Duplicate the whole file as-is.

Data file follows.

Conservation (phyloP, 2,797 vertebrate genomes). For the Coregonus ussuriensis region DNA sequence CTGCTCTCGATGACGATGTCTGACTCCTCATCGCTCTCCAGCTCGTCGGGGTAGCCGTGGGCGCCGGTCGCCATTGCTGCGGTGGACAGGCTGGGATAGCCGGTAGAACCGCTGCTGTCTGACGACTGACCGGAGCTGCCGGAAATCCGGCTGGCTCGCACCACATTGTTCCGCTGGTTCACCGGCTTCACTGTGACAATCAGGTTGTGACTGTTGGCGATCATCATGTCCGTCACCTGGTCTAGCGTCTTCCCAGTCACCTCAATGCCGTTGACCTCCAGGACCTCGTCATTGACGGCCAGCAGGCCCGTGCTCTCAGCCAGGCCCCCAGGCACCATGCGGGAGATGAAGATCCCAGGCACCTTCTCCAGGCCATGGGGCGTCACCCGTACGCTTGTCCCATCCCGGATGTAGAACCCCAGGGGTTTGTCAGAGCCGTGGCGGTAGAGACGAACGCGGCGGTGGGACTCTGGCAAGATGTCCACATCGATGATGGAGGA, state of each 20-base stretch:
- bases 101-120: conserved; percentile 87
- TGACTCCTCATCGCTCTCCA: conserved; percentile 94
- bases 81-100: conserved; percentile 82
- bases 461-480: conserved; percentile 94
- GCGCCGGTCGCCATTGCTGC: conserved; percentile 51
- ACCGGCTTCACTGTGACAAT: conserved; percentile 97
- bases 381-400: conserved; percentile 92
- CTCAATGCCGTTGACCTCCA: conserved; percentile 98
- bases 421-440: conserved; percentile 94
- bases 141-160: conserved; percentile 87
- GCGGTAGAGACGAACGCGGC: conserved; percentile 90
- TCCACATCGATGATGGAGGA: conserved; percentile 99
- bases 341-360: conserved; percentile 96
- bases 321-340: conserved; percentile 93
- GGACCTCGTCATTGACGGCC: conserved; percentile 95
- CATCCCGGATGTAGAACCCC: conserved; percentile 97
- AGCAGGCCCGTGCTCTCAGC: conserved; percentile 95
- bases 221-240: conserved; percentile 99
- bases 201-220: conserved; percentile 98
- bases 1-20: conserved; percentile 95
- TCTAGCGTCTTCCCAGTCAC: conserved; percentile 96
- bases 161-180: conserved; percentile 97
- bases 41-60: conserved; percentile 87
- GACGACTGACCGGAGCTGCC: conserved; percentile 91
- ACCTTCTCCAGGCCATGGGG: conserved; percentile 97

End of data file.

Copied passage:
Conservation (phyloP, 2,797 vertebrate genomes). For the Coregonus ussuriensis region DNA sequence CTGCTCTCGATGACGATGTCTGACTCCTCATCGCTCTCCAGCTCGTCGGGGTAGCCGTGGGCGCCGGTCGCCATTGCTGCGGTGGACAGGCTGGGATAGCCGGTAGAACCGCTGCTGTCTGACGACTGACCGGAGCTGCCGGAAATCCGGCTGGCTCGCACCACATTGTTCCGCTGGTTCACCGGCTTCACTGTGACAATCAGGTTGTGACTGTTGGCGATCATCATGTCCGTCACCTGGTCTAGCGTCTTCCCAGTCACCTCAATGCCGTTGACCTCCAGGACCTCGTCATTGACGGCCAGCAGGCCCGTGCTCTCAGCCAGGCCCCCAGGCACCATGCGGGAGATGAAGATCCCAGGCACCTTCTCCAGGCCATGGGGCGTCACCCGTACGCTTGTCCCATCCCGGATGTAGAACCCCAGGGGTTTGTCAGAGCCGTGGCGGTAGAGACGAACGCGGCGGTGGGACTCTGGCAAGATGTCCACATCGATGATGGAGGA, state of each 20-base stretch:
- bases 101-120: conserved; percentile 87
- TGACTCCTCATCGCTCTCCA: conserved; percentile 94
- bases 81-100: conserved; percentile 82
- bases 461-480: conserved; percentile 94
- GCGCCGGTCGCCATTGCTGC: conserved; percentile 51
- ACCGGCTTCACTGTGACAAT: conserved; percentile 97
- bases 381-400: conserved; percentile 92
- CTCAATGCCGTTGACCTCCA: conserved; percentile 98
- bases 421-440: conserved; percentile 94
- bases 141-160: conserved; percentile 87
- GCGGTAGAGACGAACGCGGC: conserved; percentile 90
- TCCACATCGATGATGGAGGA: conserved; percentile 99
- bases 341-360: conserved; percentile 96
- bases 321-340: conserved; percentile 93
- GGACCTCGTCATTGACGGCC: conserved; percentile 95
- CATCCCGGATGTAGAACCCC: conserved; percentile 97
- AGCAGGCCCGTGCTCTCAGC: conserved; percentile 95
- bases 221-240: conserved; percentile 99
- bases 201-220: conserved; percentile 98
- bases 1-20: conserved; percentile 95
- TCTAGCGTCTTCCCAGTCAC: conserved; percentile 96
- bases 161-180: conserved; percentile 97
- bases 41-60: conserved; percentile 87
- GACGACTGACCGGAGCTGCC: conserved; percentile 91
- ACCTTCTCCAGGCCATGGGG: conserved; percentile 97